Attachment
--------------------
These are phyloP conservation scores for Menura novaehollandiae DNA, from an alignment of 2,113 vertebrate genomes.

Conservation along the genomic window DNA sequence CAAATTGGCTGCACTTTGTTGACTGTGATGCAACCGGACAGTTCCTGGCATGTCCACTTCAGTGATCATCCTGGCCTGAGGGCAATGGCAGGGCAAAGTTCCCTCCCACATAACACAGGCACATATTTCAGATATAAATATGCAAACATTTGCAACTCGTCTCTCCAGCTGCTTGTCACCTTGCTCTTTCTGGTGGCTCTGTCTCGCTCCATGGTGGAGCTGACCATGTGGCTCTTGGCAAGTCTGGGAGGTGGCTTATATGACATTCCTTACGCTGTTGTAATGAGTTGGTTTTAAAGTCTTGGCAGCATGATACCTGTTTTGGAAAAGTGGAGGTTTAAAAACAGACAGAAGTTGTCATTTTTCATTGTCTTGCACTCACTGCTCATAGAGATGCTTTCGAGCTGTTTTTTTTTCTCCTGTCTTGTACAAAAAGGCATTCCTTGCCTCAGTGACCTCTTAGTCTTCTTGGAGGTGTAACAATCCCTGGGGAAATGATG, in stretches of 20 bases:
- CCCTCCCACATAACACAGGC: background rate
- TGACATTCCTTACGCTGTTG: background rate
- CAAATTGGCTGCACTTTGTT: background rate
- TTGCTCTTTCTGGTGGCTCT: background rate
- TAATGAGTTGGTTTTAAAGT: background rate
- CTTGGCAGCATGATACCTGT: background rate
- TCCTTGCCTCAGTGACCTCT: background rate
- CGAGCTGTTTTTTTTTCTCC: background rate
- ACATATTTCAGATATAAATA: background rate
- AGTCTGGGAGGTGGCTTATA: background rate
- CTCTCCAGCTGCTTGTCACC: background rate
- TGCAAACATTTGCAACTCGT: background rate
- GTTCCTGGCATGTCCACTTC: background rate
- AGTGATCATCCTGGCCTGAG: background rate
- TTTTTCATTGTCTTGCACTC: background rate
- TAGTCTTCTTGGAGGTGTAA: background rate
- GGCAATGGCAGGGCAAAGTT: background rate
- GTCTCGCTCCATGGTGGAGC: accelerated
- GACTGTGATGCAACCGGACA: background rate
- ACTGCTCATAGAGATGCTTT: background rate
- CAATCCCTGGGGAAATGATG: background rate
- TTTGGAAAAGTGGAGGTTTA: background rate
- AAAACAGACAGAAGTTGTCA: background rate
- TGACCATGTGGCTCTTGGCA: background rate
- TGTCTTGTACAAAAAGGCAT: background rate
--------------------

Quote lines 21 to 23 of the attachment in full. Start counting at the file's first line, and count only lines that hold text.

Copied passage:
- GACTGTGATGCAACCGGACA: background rate
- ACTGCTCATAGAGATGCTTT: background rate
- CAATCCCTGGGGAAATGATG: background rate